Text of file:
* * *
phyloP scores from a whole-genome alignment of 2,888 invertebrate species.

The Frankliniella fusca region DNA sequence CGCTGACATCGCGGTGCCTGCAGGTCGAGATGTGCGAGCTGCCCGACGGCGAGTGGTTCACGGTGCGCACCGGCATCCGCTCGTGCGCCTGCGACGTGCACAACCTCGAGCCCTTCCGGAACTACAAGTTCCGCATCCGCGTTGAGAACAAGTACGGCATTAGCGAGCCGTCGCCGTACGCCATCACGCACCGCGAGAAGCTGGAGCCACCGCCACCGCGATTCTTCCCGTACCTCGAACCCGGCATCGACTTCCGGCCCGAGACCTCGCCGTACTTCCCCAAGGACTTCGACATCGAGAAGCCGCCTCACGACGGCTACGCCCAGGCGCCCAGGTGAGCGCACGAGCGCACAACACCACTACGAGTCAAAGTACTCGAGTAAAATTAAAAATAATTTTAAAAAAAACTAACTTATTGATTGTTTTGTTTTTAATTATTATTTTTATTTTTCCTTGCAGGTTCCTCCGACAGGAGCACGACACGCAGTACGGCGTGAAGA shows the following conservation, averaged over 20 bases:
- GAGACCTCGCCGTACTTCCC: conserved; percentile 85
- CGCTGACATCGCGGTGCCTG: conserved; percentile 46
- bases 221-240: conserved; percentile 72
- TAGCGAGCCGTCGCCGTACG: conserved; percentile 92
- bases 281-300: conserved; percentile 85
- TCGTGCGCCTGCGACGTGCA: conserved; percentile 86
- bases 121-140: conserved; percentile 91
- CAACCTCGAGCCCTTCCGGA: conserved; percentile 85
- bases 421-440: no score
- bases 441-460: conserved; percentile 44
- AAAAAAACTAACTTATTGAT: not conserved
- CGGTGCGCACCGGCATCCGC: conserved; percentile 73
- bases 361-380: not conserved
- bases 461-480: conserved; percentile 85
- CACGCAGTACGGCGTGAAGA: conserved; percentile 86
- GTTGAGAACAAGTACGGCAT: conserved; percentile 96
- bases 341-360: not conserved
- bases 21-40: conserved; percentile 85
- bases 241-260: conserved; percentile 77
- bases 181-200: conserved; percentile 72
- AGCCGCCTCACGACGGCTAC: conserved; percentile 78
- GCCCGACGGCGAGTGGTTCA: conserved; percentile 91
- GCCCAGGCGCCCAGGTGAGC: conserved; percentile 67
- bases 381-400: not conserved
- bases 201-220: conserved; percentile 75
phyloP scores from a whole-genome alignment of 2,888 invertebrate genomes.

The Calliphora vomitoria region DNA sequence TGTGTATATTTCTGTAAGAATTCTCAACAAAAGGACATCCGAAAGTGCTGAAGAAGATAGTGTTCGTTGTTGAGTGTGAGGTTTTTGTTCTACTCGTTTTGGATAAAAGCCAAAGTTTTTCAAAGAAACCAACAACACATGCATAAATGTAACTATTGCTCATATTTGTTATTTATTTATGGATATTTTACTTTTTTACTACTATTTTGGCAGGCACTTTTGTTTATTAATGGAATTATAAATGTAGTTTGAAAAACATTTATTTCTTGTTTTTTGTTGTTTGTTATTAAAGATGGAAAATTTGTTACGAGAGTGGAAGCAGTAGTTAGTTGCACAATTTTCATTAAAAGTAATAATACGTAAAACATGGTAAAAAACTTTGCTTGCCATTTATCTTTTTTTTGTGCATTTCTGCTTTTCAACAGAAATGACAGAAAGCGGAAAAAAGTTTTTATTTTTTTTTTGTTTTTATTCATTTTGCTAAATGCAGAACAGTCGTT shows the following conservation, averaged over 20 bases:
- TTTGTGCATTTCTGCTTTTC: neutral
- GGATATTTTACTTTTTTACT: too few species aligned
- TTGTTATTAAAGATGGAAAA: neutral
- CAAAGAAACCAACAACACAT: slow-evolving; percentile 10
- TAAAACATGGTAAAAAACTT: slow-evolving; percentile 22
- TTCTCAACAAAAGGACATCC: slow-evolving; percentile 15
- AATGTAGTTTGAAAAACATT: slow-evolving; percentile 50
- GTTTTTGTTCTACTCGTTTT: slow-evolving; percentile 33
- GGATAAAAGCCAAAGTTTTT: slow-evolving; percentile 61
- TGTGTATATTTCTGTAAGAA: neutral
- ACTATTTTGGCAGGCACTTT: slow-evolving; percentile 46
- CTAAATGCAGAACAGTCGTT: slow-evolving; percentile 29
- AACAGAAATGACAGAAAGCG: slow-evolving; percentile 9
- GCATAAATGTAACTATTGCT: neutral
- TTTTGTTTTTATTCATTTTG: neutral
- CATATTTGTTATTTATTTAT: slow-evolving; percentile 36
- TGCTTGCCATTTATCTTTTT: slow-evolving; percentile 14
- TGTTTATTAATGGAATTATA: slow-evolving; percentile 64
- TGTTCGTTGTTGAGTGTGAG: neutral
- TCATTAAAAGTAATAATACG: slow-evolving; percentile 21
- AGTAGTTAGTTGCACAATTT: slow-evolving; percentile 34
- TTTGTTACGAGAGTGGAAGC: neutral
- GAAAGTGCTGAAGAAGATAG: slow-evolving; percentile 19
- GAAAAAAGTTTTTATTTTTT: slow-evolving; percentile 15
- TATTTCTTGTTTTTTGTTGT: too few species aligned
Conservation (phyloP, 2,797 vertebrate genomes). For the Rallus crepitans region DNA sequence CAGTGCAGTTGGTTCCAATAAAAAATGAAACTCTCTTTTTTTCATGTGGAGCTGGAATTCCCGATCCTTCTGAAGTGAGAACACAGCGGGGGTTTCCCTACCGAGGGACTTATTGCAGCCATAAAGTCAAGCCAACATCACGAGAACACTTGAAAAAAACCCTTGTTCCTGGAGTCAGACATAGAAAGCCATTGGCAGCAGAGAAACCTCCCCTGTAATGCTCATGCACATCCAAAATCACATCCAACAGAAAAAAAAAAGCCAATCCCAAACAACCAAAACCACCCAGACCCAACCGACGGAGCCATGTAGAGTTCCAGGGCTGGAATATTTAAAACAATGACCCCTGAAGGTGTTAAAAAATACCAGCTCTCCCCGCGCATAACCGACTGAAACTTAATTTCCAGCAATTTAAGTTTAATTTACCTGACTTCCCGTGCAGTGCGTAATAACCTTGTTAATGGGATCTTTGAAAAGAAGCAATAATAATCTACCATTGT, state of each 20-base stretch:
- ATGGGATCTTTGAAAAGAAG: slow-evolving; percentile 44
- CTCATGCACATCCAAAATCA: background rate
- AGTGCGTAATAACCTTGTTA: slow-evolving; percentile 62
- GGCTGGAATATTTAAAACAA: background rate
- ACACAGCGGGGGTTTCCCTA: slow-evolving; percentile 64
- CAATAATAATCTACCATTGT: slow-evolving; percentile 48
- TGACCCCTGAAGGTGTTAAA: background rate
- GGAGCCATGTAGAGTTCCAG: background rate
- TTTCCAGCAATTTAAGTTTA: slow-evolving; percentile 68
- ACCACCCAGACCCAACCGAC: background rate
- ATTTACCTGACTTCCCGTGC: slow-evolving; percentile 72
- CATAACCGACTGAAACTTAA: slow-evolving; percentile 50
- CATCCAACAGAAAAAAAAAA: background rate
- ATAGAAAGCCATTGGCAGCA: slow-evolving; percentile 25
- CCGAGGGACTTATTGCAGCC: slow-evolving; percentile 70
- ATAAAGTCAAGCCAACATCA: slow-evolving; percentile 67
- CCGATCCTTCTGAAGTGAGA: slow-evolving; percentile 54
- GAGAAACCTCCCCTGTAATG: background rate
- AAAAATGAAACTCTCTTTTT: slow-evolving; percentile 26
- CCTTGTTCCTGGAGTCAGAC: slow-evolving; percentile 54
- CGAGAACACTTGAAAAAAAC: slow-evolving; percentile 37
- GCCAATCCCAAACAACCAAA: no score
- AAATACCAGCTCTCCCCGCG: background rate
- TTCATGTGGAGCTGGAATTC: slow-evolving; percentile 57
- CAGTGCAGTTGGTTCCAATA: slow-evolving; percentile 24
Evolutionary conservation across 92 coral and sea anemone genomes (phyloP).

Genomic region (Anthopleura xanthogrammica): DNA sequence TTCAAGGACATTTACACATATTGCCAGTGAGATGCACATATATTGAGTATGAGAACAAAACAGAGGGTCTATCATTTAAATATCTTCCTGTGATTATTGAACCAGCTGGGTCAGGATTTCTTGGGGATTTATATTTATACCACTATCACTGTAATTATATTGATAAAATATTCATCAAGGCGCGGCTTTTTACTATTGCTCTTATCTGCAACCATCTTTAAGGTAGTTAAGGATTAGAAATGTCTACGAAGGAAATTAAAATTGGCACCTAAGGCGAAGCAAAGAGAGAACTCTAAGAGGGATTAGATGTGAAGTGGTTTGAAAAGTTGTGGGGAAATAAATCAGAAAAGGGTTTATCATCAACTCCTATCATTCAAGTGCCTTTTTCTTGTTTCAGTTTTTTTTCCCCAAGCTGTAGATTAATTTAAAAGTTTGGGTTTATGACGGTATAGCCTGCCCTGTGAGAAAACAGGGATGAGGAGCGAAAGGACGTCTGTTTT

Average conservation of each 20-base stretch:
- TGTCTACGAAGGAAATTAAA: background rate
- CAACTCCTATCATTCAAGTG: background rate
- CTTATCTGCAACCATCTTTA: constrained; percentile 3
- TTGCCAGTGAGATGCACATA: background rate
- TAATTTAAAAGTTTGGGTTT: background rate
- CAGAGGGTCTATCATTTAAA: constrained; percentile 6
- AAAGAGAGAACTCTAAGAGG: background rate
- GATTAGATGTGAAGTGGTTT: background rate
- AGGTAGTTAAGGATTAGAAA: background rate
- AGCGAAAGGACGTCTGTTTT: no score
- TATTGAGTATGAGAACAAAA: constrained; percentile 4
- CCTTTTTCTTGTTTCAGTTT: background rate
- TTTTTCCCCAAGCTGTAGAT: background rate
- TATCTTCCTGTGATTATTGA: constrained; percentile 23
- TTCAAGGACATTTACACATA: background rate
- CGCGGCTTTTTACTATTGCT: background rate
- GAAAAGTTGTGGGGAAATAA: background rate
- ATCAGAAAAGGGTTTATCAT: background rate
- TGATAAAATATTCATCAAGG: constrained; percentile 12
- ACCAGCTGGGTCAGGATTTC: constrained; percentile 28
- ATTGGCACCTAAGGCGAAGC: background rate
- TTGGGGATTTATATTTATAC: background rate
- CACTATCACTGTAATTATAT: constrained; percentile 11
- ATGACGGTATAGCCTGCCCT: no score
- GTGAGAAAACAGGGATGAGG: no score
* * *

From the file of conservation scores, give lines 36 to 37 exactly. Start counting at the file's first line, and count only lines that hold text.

- AATGTAGTTTGAAAAACATT: slow-evolving; percentile 50
- GTTTTTGTTCTACTCGTTTT: slow-evolving; percentile 33